Supply Chain Act takes effect in 2023
From January 1, 2023, the obligations of the Supply Chain Act will affect all companies whose head office is in Germany, and which employ more than 3,000 people. In these cases, the German Supply Chain Act assumes that the relevant decisions for supply chain risk management are made in Germany.
Due diligence obligations
According to Section 3 of The German Supply Chain Due Diligence Act (in German, Lieferkettensorgfaltspflichtengesetz or LkSG), companies are required to observe specified human rights and environmental due diligence obligations in an appropriate manner in their supply chain. The central obligation for companies is to integrate due diligence obligations into their corporate policy. This means implementing the following measures:
- Establishing a risk management system (Section 4, para. 1 LkSG)
- Establishment of an in-house responsibility for human rights protection (Section 4, para. 3 LkSG)
- Implementation of regular risk analyses (Section 5 LkSG)
- Adoption of a policy statement (Section 6 para. 2 LkSG)
- Incorporation of prevention measures in the company’s own business area (Section 6 para. 1 and para. 3 LkSG) and towards immediate suppliers (Section 6 para. 4 LkSG)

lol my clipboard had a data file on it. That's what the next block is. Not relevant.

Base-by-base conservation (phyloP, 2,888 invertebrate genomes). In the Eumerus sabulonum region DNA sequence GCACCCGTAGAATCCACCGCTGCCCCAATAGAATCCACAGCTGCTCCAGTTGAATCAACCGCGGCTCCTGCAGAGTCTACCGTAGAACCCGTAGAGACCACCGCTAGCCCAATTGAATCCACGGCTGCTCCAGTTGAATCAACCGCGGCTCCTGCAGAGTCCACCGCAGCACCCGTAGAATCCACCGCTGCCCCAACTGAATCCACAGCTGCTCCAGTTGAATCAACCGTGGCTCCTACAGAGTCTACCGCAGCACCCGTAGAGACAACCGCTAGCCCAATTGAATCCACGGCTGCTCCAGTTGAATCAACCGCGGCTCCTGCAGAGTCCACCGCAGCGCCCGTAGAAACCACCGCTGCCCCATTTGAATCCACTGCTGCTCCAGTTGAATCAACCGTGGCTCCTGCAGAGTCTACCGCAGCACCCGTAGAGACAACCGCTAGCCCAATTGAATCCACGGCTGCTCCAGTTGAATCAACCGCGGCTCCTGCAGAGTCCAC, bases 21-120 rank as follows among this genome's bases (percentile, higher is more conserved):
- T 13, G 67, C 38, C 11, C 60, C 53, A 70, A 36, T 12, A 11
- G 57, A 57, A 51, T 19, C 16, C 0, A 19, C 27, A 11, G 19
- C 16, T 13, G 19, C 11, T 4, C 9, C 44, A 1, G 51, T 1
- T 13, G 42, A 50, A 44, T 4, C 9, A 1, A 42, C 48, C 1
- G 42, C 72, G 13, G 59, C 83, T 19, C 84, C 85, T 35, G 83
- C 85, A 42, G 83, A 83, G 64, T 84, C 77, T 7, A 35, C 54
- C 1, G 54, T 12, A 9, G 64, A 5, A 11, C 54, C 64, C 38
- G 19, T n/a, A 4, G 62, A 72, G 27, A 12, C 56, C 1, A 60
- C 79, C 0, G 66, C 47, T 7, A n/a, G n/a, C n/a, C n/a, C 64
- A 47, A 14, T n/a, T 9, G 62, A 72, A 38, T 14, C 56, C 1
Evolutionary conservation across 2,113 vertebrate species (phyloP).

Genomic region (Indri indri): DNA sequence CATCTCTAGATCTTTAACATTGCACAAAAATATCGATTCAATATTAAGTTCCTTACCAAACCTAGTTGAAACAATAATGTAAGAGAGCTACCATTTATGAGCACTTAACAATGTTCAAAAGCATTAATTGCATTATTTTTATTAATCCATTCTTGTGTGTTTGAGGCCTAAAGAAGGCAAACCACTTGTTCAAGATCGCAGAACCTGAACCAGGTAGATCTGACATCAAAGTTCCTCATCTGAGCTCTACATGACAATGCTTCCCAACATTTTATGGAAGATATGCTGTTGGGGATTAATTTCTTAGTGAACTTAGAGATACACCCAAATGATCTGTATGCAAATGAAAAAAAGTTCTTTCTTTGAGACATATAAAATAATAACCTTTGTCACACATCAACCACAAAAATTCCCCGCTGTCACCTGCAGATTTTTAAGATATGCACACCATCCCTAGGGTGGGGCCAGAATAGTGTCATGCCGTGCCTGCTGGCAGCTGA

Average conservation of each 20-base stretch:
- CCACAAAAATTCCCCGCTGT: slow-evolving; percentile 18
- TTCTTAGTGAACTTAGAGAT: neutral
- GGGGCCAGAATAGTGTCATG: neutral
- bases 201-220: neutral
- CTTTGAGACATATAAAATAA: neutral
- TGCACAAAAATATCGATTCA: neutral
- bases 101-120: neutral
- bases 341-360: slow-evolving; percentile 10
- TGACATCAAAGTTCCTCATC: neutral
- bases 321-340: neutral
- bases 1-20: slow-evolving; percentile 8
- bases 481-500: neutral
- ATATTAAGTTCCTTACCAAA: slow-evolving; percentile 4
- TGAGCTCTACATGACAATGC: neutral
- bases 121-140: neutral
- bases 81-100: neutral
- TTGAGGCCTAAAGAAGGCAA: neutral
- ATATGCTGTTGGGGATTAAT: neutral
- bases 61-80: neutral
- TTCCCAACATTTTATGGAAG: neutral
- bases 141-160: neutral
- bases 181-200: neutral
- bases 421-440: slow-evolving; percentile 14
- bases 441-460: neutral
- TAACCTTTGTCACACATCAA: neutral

- Taking remedial measures in case of violation of a protected legal position (Section 7 para. 1 – para. 3 LkSG)
- Establishment of a complaint procedure (Section 8 LkSG) for reporting human rights violations
- Implementation of due diligence obligations with regard to risks posed by indirect suppliers (Section 9 LkSG) and
Procedure for risk analysis
The LkSG obliges companies to conduct a risk analysis with regard to their own business activities and supply chain. The procedure for the risk analysis is described by The Federal Office for Economic Affairs and Export Control (Bundesamt für Wirtschaft und Ausfuhrkontrolle, or BAFA) here. It can be based on publicly available information on country and sector risks, as well as certifications and self-disclosures. The results form the basis for the later determination of prevention and remedial measures with the aim of identifying human rights risks and legal infringements along the supply chains. Identified risks must be assessed and prioritized. The prioritization must be based on the company’s own business activities with the supplier and the severity of the risk classification. If further information is needed, there is an obligation to conduct further research. Based on the identified and prioritized risks, measures for prevention and remedy must be defined. These require clear responsibilities. Their success must also be recorded centrally.
BAFA Reporting under the Supply Chain Act
This information is to be submitted to the BAFA in a uniform format to be determined by the BAFA, starting in the spring of 2023. The The BAFA questionnaire serves as a guide. Tool support can be useful to meet the requirements of BAFA reporting in a structured manner. The risk management of Prospeum is specifically tailored to the requirements of the Supply Chain Act. We would be happy to provide you with a demo video on this.